How did the meeting end? Answer: I don’t know. Those two old pythons started knocking back the booze and reliving old battles as soon as I’d established substantial agreement on all terms of the proposed partnership and deal. Zinna had never owned a corporation before, so this was a brand-new ego adventure to get all puffed up about, and Vikorn had to gently dissuade him from designing the stationery; this wasn’t going to be the kind of operation where you do a lot of letter writing. Vikorn, of course, owned hundreds of corporations in various corruption-friendly locations around the world, but his sophistication did not extend to letters of credit-his were still mostly cash-only sales-and this new business tool also excited his ego: he was keen to try it out on his partners in Miami, who bought most of his yaa baa and liked to tease him about being a third-world ignoramus. So they got drunker and friendlier and after a while out came the jao paw’s favorite fantasy tool: the pocket calculator. If the Tibetan was on the level, their markup of the product on delivery to Europe or America would be 200 percent. Zinna saw an endless line of beautiful and cooperative young men visiting him in a six-star villa overlooking the Andaman Sea somewhere. Vikorn saw a massive global empire: he was not too old to go into something legal after the first five-year plan had leveraged his dough; maybe video games? In short, farang, both of them slipped amicably into that form of masturbation capitalism with which I am sure you are familiar, while I felt worse and worse. I couldn’t stop thinking about all the people we were going to poison, and how black my karma was going to be. When the two of them were too drunk to notice, I persuaded one of Zinna’s officers to find me a car to take me back to Krung Thep. He found a white Toyota limousine and a sergeant in fatigues to drive it. Then, just to honor his boss’s high spirits, he threw in a motorcycle escort as well. His intentions were good, but the effect was to increase my self-disgust. In fact, I was searching my mind to find something about myself that I still liked when my cell phone rang.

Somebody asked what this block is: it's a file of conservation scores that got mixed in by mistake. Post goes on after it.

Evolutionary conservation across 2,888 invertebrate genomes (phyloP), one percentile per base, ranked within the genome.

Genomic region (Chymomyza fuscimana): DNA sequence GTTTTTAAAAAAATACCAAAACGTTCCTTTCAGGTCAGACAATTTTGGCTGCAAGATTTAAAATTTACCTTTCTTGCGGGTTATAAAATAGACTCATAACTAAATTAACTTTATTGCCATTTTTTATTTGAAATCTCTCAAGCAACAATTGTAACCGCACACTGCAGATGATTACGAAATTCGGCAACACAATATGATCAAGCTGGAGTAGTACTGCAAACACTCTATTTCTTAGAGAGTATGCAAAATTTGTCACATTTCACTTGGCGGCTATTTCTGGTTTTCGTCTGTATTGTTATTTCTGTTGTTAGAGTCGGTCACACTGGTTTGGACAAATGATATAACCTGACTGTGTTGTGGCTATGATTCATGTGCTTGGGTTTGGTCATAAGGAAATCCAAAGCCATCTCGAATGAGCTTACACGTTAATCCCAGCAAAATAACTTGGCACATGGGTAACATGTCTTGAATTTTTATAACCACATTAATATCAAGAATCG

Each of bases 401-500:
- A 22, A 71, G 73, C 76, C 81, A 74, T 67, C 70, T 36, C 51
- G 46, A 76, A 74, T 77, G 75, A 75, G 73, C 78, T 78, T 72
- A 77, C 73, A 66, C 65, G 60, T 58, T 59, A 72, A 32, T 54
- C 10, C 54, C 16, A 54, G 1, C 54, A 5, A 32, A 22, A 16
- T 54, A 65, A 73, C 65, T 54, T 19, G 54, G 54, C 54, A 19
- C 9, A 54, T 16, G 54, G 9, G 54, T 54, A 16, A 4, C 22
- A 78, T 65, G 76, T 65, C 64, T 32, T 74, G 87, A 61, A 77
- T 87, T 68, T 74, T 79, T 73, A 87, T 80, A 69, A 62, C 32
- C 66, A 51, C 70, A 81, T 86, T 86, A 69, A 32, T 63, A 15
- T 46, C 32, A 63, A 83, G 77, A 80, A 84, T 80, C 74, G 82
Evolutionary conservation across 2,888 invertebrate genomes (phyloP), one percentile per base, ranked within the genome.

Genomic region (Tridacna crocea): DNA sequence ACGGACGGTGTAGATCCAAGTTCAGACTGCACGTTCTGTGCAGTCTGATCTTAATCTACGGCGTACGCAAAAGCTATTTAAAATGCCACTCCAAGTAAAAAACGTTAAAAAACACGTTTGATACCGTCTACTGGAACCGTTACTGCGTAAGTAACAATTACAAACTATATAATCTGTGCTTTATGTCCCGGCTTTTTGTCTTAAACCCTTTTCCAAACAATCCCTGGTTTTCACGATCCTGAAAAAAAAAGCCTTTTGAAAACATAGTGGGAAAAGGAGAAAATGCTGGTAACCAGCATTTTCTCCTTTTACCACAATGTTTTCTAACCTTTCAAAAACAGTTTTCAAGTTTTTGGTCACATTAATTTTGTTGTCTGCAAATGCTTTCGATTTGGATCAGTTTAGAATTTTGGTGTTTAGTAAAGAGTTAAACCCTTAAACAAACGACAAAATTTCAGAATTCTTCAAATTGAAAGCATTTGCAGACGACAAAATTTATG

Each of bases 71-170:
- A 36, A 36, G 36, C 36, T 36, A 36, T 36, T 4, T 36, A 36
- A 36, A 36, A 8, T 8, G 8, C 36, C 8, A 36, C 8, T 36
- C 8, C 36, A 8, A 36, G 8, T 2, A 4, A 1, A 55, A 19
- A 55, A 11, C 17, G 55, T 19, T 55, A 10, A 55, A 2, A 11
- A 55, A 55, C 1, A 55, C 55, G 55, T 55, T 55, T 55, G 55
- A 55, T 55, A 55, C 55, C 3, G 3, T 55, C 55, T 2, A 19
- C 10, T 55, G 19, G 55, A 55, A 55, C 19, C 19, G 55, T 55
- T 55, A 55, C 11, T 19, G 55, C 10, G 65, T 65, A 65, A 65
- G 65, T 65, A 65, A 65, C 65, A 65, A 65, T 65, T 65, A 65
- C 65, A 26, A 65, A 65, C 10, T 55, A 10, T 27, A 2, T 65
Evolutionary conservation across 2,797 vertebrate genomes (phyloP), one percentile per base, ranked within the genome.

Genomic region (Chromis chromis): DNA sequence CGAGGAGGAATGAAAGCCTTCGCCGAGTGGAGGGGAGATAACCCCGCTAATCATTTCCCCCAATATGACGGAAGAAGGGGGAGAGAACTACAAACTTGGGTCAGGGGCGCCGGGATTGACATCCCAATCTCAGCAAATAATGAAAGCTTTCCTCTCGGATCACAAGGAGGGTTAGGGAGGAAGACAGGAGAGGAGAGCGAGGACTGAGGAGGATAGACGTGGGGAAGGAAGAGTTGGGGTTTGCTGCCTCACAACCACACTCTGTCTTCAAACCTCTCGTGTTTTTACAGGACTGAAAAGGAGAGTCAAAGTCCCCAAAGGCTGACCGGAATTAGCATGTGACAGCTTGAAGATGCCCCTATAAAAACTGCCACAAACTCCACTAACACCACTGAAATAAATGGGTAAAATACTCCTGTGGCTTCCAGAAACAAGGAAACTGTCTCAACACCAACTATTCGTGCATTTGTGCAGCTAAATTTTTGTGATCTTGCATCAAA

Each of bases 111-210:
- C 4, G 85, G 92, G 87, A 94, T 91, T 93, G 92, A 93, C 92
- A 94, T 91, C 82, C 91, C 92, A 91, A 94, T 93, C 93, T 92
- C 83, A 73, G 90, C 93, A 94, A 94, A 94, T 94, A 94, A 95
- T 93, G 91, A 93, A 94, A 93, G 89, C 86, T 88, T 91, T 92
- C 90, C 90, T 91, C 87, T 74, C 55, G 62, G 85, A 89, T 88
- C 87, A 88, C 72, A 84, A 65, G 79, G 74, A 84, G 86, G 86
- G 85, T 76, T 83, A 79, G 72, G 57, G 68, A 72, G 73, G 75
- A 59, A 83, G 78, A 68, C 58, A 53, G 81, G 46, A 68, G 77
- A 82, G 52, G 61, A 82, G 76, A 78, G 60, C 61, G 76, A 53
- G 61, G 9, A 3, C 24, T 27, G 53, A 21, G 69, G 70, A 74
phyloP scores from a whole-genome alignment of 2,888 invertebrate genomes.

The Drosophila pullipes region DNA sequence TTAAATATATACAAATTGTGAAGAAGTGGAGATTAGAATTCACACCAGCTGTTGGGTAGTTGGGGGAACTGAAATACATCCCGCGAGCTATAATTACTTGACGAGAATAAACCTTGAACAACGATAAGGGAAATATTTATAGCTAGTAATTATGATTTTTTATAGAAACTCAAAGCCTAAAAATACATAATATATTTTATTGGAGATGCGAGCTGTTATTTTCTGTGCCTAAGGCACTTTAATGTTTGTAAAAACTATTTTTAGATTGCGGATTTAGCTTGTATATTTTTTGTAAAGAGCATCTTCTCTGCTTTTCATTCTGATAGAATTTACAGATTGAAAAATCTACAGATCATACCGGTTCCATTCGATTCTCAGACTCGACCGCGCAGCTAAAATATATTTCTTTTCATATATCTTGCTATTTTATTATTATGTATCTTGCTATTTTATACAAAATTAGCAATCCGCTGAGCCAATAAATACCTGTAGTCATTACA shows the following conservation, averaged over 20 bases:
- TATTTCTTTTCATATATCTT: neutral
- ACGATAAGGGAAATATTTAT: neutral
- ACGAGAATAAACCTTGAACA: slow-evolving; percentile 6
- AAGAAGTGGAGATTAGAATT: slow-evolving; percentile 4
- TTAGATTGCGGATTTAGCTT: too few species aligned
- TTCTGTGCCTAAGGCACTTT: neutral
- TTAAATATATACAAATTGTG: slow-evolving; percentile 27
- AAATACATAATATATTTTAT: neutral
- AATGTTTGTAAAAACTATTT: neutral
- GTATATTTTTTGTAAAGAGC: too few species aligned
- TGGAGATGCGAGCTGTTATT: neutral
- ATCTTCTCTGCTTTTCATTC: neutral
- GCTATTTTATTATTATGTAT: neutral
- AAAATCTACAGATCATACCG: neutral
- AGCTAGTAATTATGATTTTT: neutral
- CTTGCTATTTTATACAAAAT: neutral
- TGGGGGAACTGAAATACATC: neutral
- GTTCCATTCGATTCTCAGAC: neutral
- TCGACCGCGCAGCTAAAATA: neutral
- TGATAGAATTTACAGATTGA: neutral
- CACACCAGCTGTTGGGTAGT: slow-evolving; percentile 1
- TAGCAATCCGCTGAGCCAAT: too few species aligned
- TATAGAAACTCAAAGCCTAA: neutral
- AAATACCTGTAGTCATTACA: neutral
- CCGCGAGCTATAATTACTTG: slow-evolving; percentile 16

“Call me back, I don’t have any money,” a woman’s angry voice said in a UN accent.
The number on the log began with 977: Nepal. Not that there was any doubt about that. I called the number, and she let the phone ring for quite a while before she answered it.
In a hoarse, hard voice: “So, where the hell have you been?”
“Thought you’d take advantage of a poor third-world girl while you had the chance, then just dump her like a Kleenex, didn’t you?” She managed to insert a great, self-pitying clot of bloody, low-grade emotion into her tone, which had me frowning at the telephone, not believing what I was hearing.
“The Chinese killed all my family. I’m an orphan, and I’m a cripple, too. Is that the kind of man you are, to use and abuse a girl who was only looking for love and shelter? If I still had a brother he would go over there and punch you on the nose.” This was followed by what sounded like floods of tears.
“ Tara, I can’t believe this is you.”
She let a couple of beats pass, then said in her normal voice, “It’s okay, don’t worry, I was exorcising a demon. It’s good practice, you should do it too. Since the demon came from you, I thought you’d like it back. You felt slightly raped after our Tantric evening, didn’t you? Since then I’ve had to deal with a whole stream of minor goblins from the Southwest. That’s you. You must have been feeling like an abused teen to churn up those guys-you wouldn’t believe how ugly some of them are.”
“ Tara, this is just crap. It’s sheer low-grade, bargain-basement, boulevard occultism you’re doing here.”
“Oh, yes? Then how do I know you had a wet dream about me last night? You did, didn’t you? And I can tell you exactly what you did to me in that dream. Listen.”